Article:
Before we left Tel Aviv we visited a trauma center that deals with all the aftermath of the constant rocket fire into the country. Here in Israel, and in the region as a whole, you essentially have an entire generation of people under the age of 25 who have never known a time without the need to run to a shelter due to rockets. This creates a massive chunk of the population (they were saying 10% or so) that suffers from a form of PTSD. However, as our AIEF guide Becky rightly noted, its not really “post” trauma, its “ongoing” trauma. The lift that has to be done here is enormous, and it isn’t simply inside Israeli borders. One of the things the folks we listened to continually brought up was the people of Gaza, and what they must be suffering without the ability to get treatment for trauma. All told, its taking a massive toll on the people here in Israel, the West Bank, and Gaza. The entire region has a generation of men and women who are scarred from growing up in this way.
Next we went further north out of the city to visit an Israeli Youth Village. The Youth Village concept/movement is an Israeli success story, and was really a heart warming and interesting place to visit. You can read more about that concept online, but the gist of it is to take in children who are refugees from all around the region and grow them up in an “institution that has been de-institutionalized.” What that means is that they try and imitate the family atmosphere and a normative life as much as they can without making kids feel like they are just being processed through a boarding school until they reach 18. It’s “a deal/promise for life”, they stressed. And its this trust and this promise that actually leads to great independence and success. There are numerous success stories here in Israel who’ve graduated from this community (so to speak) – including three commanding colonels in the IDF in Gaza during this past war.
In a war-torn area the need for innovation and investment in future generations was the hallmark of the Village concept as well as the trauma center we visited earlier in the day.
From there we headed to the northern border with Lebanon. The drive was very beautiful as we snaked our way through the mountainous region of Galilee. Village after village in these mountains lay amongst vegetation similar to the Biblical time period. There was wild hyssop and fig trees growing alongside the road, and the trees weren’t re-planted evergreens (as in the southern part of the country). The region is simply beautiful. After some time spent on the border discussing the very real, and quite astounding threat of Hezbollah, we continued our trip north to Tiberius where we ended the night. I won’t get into our briefing here, but needless to say, it gives you goosebumps to look down one hill onto several villages that you know for a fact are housing thousands of rockets all aimed in your general direction!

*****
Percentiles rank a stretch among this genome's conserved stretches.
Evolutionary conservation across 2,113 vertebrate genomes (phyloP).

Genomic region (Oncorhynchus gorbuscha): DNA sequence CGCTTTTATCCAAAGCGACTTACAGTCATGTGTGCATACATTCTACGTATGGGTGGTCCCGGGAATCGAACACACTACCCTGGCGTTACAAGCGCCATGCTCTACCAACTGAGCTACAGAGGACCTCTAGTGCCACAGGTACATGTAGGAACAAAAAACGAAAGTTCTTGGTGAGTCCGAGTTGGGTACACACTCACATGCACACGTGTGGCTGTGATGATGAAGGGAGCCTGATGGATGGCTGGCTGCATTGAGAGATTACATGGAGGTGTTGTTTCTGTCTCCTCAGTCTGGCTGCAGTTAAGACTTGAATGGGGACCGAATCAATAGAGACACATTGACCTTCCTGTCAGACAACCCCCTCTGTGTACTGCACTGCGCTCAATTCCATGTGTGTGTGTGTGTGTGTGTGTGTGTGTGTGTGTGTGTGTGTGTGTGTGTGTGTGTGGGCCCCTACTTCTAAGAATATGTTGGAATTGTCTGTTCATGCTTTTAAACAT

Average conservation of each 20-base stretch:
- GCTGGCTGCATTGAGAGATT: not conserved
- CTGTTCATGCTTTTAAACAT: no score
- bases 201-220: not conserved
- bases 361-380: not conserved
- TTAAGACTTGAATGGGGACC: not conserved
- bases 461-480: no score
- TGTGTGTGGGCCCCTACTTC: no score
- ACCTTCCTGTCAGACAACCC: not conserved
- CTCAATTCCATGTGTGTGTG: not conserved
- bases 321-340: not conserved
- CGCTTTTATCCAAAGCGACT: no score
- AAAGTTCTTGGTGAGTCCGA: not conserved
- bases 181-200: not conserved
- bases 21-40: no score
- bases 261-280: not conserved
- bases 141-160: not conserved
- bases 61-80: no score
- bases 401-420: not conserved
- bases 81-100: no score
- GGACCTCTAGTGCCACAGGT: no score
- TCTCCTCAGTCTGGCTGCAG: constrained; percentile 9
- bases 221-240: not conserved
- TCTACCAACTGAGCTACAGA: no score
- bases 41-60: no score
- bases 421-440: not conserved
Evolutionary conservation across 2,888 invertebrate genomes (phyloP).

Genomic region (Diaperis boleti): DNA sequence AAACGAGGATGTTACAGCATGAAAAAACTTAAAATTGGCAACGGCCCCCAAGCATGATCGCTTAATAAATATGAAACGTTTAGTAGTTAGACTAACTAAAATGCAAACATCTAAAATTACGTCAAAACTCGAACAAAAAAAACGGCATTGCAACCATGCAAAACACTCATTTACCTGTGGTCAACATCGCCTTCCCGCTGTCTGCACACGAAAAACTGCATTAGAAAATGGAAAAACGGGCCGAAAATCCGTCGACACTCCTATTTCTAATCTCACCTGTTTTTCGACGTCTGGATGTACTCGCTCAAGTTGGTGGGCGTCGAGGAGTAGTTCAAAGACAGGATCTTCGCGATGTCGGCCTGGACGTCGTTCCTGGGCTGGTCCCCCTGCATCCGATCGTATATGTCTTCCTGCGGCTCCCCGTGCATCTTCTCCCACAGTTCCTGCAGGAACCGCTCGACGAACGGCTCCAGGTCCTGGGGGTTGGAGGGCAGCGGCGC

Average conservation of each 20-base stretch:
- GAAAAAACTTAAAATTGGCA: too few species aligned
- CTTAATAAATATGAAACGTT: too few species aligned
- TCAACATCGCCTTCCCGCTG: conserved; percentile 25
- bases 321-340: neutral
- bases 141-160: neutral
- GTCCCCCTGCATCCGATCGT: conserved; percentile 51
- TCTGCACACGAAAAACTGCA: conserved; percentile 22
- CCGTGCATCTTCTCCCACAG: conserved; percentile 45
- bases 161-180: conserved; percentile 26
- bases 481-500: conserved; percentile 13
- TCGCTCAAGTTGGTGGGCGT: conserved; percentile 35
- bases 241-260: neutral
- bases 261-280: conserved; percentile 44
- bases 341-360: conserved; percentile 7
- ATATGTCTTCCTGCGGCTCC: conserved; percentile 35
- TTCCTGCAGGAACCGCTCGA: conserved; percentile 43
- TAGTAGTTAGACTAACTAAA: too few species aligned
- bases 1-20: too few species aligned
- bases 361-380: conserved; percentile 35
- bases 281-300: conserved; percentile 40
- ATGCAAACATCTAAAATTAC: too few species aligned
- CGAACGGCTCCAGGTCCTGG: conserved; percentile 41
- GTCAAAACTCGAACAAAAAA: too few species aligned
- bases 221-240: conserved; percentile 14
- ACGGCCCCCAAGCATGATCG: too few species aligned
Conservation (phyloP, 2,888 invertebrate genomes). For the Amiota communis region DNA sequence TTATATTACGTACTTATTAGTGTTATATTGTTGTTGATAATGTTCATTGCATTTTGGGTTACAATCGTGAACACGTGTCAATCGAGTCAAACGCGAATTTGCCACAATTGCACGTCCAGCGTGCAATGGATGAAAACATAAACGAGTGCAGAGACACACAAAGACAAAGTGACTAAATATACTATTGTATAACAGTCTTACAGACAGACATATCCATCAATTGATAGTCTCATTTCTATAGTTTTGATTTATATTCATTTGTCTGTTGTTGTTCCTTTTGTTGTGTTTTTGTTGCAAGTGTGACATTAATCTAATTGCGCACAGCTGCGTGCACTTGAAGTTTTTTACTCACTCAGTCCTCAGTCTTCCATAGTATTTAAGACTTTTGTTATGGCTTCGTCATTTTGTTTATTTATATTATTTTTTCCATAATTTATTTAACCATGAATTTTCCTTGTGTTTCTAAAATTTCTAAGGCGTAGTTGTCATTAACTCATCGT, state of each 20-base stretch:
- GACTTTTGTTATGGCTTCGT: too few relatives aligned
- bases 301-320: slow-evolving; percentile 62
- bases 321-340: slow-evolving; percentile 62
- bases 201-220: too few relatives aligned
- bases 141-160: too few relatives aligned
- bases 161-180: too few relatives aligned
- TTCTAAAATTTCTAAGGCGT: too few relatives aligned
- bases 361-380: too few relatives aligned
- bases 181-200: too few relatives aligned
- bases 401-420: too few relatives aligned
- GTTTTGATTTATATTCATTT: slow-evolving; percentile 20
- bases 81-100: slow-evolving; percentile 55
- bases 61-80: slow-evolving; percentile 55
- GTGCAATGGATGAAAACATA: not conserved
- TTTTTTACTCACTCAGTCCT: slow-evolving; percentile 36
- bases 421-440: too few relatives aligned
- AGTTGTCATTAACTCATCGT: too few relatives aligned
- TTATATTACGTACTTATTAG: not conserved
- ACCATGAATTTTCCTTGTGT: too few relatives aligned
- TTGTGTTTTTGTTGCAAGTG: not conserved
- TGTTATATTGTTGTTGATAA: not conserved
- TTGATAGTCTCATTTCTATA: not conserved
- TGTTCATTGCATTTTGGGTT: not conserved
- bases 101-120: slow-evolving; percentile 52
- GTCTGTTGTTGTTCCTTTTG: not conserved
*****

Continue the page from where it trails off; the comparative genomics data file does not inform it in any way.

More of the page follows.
Our next stop, as I mentioned, was to be Tiberius which is on the Sea of Galilee. As we headed down into the valley from the mountains the views were simply amazing. The first time I took in the view of the Sea of Galilee from the bus it was as if my breath was taken from me, and an emotion quickly arose that choked me up. The combination of the spectacular view and the knowledge that the Lord Jesus’ ministry was all around me finally settled upon my mind in one instant.
Coming down from the mountains around the Sea of Galilee into Tiberius felt like coming home to a beautiful vision. Hard to explain what that means. As awe inspiring as the views were, there was also a sense of calm and familiarity or comfort, perhaps, with what I was taking in. It relaxed me to see it with my own eyes and realize how beautiful it is here, and how very peaceful it would have been to daily gaze around you and call this home.
This has been a bit of a long post, and today – in the coming hours of day 7 – we’ll be spending the first half the day looking at some key sites where Jesus ministered. I’m really excited about this, and can’t wait to tell/show you how it went.
Until then, enjoy some pictures from today’s adventure!
Soli Deo Gloria